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Ratings and Book Reviews (11 21 star ratings
11 reviews

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4.6 out of 5
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  • 11 person found this review helpful

    11 people found this review helpful

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    An excellent read, highly recommended

    I loved this book because it's well written and poignant but also because it talks about the Italian Resistance and my father was an Italian resistant. I appreciated the two parts: the historical one, well researched and realistic, and the contemporary one, poignant and engrossing. The characters are well thought, the historical background is vivid and well described, and the plot is gripping. An excellent read, highly recommended. Many thanks to the publisher and Netgalley for this ARC, all opinions are mine.
  • 4 person found this review helpful

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    Was a good read

    The Secret Messenger is a book about the resistance during WWII in Venice Italy. It follows a story of a Luisa who finds an old typewriter in the attic and inside is a picture of her grandmother. She goes to Venice on a quest to find out about the history of her grandmother during WWII. The second story the book tells is about Luisa's grandmother Stella during the war. This is a really good story and the really interesting part of the book. Stella works for the resistance along with her best friend Mimi. Stella is a messenger , than she writes for the resistance newspaper, and finally works as a typist at the German headquarters in Venice. There are dark night rows across the water to visit Jack, nights sneaking home after curfew, her brother being caught by the Nazi's, the odd officer at the German headquarters Christian . A typewriter with the broken letter E causes the Nazi's to put out wanted posters for the author of the newspaper and a hunt for the typewriter. When they suspect Stella they search her apartment but no typewriter is found although earlier she hid it there. Who took the typewriter? Does Stella get caught or does she get away from the Nazi's? Who is the mysterious Jack she visits? These questions and more as well as escapes and near disasters are addressed within the pages of this book. It was a good book and I enjoyed reading it. I liked the story of Stella. I was not so thrilled with the story of Luisa. I kept skipping through those pages to get back to Stella's story. I think I would have just liked the book to be about Stella without the Luisa story. It is a good book and I couldn't wait to get back to it and find out what happened next. I would recommend the book. Thanks to Mandy Robotham, Avon Books UK, and NetGalley for allowing me to read and advanced copy of the book.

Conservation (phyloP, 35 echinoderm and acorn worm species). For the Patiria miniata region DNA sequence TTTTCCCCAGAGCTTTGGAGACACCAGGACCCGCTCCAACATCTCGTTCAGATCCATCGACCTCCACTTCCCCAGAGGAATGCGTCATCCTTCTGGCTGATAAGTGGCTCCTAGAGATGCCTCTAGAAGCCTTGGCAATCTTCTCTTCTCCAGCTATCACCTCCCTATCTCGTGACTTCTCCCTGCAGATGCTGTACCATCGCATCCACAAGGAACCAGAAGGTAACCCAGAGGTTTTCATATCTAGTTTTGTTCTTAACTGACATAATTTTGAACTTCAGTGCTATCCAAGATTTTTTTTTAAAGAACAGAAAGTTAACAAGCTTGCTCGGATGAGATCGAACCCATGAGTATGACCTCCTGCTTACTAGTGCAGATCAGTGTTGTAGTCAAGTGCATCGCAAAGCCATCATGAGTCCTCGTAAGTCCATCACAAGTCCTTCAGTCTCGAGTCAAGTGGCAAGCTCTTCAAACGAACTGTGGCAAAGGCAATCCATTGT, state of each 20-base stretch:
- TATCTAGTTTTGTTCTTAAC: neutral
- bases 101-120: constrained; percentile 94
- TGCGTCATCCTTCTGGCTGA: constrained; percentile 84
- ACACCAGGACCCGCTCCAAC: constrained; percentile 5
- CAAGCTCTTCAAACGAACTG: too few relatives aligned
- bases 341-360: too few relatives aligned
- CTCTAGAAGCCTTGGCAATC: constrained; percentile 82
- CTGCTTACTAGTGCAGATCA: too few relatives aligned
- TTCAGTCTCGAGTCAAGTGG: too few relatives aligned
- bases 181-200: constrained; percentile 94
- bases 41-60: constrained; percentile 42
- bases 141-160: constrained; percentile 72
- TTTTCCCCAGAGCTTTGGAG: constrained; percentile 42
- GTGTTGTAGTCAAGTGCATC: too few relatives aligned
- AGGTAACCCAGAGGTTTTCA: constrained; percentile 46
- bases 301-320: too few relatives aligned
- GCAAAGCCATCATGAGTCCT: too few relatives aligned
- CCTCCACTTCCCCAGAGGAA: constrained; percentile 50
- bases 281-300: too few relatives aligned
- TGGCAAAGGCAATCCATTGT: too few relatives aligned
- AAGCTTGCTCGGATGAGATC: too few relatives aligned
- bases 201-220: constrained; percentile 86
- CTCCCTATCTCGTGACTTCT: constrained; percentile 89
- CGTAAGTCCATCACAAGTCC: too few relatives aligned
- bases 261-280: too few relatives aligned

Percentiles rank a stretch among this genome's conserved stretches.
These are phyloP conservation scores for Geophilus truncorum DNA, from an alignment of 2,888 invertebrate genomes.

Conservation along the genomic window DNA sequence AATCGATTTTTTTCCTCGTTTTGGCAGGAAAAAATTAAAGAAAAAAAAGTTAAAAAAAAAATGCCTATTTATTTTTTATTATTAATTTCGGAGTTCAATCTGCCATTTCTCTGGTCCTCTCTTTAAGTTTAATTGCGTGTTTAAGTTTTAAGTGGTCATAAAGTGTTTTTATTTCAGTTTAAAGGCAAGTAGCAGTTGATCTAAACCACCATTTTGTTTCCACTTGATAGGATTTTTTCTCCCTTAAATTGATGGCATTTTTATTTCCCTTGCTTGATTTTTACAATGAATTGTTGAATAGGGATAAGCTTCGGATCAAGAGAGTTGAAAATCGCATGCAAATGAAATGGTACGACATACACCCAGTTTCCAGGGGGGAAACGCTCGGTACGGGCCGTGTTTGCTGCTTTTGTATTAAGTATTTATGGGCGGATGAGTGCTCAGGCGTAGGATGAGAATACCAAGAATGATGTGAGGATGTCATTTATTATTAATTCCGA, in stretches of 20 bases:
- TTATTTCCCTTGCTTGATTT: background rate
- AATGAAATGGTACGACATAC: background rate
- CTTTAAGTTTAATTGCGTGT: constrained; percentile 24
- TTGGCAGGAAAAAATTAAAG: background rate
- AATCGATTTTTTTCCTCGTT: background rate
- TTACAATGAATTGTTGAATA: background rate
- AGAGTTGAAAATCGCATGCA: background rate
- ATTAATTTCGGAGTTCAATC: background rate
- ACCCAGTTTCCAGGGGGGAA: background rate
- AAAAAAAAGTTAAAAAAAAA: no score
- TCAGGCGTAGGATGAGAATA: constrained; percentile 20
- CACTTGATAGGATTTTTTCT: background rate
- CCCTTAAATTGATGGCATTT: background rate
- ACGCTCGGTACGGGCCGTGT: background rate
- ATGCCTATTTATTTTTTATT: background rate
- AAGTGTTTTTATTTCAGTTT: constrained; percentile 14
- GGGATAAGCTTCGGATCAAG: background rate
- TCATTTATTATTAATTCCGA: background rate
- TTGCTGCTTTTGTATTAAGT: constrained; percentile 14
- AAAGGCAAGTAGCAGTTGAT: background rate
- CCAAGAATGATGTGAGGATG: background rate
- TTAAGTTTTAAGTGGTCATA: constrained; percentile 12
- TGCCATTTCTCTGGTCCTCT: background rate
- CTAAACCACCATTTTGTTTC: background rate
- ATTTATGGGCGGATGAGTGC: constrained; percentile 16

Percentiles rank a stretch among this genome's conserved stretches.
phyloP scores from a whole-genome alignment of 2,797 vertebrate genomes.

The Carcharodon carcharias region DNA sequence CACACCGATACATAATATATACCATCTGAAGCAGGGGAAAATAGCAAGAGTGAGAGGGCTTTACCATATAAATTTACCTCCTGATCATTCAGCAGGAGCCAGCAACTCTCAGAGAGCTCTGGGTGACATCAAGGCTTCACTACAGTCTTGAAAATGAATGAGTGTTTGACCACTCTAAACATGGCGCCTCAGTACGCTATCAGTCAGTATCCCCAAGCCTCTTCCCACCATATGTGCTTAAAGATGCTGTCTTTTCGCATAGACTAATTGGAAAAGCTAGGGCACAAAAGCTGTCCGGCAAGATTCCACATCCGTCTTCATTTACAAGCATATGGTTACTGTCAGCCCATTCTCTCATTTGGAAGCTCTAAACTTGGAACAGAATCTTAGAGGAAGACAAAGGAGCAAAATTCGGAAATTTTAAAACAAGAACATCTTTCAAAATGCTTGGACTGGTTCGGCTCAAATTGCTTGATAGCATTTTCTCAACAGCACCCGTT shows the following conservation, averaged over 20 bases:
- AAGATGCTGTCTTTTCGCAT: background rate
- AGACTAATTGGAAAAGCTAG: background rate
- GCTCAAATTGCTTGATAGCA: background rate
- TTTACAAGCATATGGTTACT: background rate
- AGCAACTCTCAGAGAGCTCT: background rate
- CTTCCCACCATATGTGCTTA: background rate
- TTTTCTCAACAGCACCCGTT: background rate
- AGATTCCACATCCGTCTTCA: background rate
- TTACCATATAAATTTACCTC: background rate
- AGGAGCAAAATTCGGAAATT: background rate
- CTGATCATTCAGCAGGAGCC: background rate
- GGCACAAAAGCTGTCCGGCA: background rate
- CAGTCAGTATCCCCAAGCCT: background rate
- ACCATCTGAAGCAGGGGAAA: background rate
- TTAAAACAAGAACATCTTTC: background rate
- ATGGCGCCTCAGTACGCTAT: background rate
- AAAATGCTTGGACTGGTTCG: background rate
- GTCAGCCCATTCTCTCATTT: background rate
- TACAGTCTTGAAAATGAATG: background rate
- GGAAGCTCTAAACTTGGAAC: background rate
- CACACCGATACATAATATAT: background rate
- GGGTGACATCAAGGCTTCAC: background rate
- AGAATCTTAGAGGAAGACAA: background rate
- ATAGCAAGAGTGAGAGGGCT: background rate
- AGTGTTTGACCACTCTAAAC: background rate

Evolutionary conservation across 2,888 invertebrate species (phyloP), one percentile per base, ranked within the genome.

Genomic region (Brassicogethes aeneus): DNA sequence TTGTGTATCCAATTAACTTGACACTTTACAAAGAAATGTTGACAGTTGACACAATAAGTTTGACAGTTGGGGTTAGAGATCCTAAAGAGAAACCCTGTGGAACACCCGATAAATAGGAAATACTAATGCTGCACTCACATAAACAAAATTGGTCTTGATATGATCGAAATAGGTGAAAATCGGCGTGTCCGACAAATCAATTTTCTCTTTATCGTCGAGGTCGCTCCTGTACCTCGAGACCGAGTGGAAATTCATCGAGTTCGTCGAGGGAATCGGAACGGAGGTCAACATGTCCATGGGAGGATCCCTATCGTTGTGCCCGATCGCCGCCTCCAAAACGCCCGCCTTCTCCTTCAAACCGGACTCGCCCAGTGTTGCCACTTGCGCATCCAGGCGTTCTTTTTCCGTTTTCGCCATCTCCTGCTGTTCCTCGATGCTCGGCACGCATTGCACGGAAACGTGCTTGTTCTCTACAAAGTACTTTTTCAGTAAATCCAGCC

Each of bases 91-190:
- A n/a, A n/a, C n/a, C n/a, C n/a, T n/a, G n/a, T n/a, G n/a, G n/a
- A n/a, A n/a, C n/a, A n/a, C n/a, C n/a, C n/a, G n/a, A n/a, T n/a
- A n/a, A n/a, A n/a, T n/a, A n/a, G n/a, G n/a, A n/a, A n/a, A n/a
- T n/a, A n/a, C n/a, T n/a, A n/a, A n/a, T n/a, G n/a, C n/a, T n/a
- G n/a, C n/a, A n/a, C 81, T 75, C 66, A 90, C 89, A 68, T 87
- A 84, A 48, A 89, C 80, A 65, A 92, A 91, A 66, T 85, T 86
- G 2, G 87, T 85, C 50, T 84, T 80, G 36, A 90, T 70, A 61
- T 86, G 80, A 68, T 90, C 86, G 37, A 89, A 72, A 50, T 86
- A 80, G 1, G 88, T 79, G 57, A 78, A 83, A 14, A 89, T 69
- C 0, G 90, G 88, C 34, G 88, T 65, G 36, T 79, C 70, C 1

• 0 person found this review helpful

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    Don’t want it to be over!